From here we dropped down to a nice spot in some pine woodland where we had a picnic sat on a large rock. Whilst here we had a flyby Great Banded Grayling (Kanetisa circe) and down on a patch of thyme there were several Sage Skippers (Muschampia proto), a Grayling (Hipparchia semele), Holly Blue (Celastrina argiolus) and Small White (Artogeia rapae).
After the picnic we went back into the town and parked near one of the closed hotels and had a walk out along another one of the many tracks and straight away we found a new orchid for Sue's list in the shape of a spike of Robust Marsh Orchid (Dactylorhiza elata) we later found several more spikes not yet in flower.
Forester Moth Species.
In the same area we also had views of a Forester Moth species which remains unnamed at the moment, several blue butterflies including loads of Silver-studded, Spanish Brown Argus (Aricia cramera) and possibly a quick view of Mountain Argus (Aricia artaxerxer montensis), in the same area we also saw our first Niobe Fritillary (Argynnis niobe), Large Tortoiseshell (Nymphalis polychlorus) and Swallowtail (Papilio machaon).
Further along the same track we saw our first Purple-shot Copper (Lycaena alciphron subsp gordius) which was feeding on a small patch of Thyme along with a Niobe Fritillary, Silver-studded Blue and an Apollo. A little higher up we saw a single male Nevada Blue (Plebicula golgus subsp golgus), Small Skipper (Thymelicus sylvestris), Southern Marbled Skipper (Carcharodus boeticus) and Nevada Heath Fritillary (Melitaea nevadensis).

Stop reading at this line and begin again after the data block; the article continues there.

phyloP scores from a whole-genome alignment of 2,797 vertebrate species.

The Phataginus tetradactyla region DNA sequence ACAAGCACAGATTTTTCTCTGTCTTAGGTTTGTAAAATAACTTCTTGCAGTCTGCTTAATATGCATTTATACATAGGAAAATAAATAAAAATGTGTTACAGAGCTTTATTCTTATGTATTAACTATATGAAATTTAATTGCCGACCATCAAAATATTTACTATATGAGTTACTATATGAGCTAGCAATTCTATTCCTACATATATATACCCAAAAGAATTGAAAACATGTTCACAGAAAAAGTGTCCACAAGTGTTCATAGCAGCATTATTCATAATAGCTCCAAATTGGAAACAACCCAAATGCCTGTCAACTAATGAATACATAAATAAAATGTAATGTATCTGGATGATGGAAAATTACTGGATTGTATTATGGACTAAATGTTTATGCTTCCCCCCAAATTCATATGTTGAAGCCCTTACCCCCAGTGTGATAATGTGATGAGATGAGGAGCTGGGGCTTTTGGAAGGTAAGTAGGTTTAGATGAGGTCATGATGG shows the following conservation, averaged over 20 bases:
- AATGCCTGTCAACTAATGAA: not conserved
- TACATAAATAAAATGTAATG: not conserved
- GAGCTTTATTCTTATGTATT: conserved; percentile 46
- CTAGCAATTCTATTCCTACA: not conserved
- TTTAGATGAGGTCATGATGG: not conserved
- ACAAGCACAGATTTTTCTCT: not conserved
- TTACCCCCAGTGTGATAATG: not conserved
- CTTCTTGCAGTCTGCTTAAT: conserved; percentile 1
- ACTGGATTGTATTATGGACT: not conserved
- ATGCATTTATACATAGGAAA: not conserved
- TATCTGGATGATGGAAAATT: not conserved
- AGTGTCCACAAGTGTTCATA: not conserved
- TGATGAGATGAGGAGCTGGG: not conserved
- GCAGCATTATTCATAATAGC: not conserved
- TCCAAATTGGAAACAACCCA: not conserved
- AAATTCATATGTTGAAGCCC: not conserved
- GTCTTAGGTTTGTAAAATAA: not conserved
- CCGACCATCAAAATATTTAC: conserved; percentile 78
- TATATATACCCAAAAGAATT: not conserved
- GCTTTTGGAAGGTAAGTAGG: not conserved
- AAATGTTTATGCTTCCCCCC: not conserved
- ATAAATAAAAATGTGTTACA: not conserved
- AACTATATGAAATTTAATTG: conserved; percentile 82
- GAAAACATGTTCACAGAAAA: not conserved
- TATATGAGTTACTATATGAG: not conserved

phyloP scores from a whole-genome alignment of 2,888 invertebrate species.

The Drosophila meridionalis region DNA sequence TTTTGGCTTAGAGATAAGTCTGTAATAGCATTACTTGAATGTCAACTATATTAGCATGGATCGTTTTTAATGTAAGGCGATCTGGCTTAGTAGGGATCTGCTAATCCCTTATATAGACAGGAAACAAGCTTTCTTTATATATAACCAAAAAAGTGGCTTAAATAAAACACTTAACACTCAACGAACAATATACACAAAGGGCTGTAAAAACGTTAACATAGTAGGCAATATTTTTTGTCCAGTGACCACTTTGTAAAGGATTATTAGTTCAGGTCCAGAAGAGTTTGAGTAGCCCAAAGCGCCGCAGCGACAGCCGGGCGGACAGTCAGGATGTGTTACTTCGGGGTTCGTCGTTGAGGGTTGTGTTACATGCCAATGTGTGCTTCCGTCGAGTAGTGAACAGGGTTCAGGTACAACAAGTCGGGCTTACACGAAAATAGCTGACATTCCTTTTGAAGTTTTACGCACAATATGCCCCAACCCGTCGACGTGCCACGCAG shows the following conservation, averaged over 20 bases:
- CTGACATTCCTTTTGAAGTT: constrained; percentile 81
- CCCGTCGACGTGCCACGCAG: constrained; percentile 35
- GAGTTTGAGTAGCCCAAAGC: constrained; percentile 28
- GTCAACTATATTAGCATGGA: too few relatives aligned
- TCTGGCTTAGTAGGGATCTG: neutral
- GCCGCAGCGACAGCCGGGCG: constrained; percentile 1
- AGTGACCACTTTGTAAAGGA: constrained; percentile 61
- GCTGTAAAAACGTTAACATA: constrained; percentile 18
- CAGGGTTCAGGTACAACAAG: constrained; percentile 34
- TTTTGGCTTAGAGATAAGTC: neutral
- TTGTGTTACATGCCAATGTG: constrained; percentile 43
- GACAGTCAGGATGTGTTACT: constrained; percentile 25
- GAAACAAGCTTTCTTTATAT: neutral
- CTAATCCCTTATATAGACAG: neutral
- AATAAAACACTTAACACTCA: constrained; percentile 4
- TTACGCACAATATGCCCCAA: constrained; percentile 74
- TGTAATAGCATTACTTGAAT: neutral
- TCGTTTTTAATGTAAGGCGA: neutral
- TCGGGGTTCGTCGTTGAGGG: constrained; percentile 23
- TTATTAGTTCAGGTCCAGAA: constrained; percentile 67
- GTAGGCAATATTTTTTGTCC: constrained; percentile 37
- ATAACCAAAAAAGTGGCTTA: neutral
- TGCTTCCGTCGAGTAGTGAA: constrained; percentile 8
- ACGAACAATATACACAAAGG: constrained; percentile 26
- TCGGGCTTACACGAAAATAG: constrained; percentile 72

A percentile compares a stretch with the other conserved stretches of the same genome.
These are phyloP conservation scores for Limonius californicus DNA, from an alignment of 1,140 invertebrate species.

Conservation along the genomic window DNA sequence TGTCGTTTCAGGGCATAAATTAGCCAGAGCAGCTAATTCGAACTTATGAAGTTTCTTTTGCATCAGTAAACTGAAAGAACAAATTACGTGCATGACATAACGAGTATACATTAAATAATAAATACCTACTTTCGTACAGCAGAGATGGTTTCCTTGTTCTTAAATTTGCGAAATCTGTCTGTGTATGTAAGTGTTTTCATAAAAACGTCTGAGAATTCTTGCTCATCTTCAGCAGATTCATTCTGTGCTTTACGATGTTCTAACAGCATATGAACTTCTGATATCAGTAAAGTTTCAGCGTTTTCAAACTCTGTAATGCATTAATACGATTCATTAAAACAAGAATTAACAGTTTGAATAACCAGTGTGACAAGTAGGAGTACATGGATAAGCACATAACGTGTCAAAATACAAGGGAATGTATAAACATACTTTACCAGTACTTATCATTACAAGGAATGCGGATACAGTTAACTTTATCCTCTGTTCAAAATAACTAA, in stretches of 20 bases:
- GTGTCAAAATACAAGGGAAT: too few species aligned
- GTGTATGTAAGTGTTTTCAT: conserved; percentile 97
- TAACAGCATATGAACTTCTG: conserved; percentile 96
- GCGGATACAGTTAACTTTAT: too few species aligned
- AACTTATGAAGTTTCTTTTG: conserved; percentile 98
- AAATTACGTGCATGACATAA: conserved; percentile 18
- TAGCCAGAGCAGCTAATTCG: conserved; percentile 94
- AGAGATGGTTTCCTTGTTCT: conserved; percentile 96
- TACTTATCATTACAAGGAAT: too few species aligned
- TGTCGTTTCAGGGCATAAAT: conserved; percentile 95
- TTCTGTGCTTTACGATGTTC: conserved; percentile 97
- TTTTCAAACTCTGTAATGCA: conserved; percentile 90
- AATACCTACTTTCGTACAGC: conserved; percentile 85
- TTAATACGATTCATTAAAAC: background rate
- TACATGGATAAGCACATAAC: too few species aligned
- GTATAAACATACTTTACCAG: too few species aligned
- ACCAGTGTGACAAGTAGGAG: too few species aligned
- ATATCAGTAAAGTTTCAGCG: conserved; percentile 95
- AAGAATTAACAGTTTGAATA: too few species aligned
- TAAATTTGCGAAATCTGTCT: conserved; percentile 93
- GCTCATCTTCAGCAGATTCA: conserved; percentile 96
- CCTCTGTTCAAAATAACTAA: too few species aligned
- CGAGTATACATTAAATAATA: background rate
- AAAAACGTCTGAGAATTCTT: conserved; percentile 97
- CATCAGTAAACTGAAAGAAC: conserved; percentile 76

Plants included the rare and beautiful Aquilegia nevadensis and Black Sedge (Carex nigra / Carex negro). Birds included Blue Tit (Herrerillo Común / Parus caeruleus), Common Magpie (Urraca / Pica pica), Common Stonechat (Tarabilla Común / Saxicola torquata), Common Whitethroat (Curruca Zarcera / Sylvia communis), Goldfinch (Jilguero / Carduelis carduelis), Sardinian Warbler (Curruca Cabecinegra / Sylvia melanocephala), Spotless Starling (Estornino Negro / Sturnus unicolor) and Wren (Chochin / Troglodytes troglodytes).
Sue photographing the Marsh Orchids.
After Sam had seen the Cable Car he wanted to have a ride so we went down into the town and Sue and Sam went for a trip up to the upper station whiles Jayne and I had a walk around the area.
In the flower beds I found a couple plants including Chenopodium foliosum, Sedum alba and Sedum Acre. When Sue and Sam came back down we found a bouncy castle in the town and Sam had a good finish to his busy day.
Nevada Blue (Plebicula golgussubsp golgus).
Our last stop was on the way down at a largish wet flush to look at some more Robust Marsh Orchids which were quite different in structure with the spike being tight and flat topped.
In this area we saw a lot more Aculepeira armida and several more plants including Santolina rosmarinifolia subsp canescens, more Myosotis decumbens subsp teresiana, Veronica anagallis-aquatica and Erigeron frigidus.
Aculepeira armida on the Marsh Orchids
From here we headed back down the hill and home by which time Sam was fast a sleep in the back of the car.
Sam at the end of a busy day.








2 comments:

Anonymous said...

een heerlijke serie weer en ach hij had zijn rust wel verdiend.

NickMorgan said...

Great to hear that you saw so many species of butterflies in the Sierra Nevada. I am hoping to visit one day in July when we will be on holiday west of Malaga. I hope I am as successful as you were. There are so many unusual species there. I am still trying to find out where the best area to visit will be.